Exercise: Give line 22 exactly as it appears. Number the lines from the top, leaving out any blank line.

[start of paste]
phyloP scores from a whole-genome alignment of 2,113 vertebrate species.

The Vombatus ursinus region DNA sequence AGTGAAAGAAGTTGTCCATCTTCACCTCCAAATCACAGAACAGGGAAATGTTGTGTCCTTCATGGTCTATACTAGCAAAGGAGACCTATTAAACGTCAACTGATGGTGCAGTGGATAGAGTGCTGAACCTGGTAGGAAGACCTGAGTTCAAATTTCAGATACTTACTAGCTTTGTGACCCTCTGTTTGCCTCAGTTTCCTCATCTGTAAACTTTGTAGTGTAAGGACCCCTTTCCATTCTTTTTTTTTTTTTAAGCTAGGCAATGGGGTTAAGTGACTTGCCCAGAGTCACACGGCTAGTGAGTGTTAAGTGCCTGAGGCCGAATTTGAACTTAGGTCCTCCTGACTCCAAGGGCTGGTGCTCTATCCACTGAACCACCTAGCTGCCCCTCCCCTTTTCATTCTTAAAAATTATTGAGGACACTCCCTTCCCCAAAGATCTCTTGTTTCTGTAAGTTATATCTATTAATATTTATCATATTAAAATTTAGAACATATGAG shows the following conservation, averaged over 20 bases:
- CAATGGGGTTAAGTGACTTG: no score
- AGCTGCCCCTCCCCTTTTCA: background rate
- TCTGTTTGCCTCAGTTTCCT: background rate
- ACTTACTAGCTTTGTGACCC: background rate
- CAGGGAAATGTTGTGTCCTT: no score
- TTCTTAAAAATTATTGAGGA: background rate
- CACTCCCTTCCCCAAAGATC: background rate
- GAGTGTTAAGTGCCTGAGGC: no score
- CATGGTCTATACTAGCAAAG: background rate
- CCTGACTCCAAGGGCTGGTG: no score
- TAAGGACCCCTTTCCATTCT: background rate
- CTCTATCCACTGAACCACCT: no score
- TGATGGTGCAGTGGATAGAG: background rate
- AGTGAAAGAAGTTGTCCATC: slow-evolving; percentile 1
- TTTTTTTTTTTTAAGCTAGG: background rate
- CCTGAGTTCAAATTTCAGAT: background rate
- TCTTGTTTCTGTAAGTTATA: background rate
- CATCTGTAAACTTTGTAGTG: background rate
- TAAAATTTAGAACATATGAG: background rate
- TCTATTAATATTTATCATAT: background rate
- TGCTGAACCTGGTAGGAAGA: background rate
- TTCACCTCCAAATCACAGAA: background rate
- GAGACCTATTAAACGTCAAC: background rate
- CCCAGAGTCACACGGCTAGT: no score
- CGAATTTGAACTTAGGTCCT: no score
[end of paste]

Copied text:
- TCTATTAATATTTATCATAT: background rate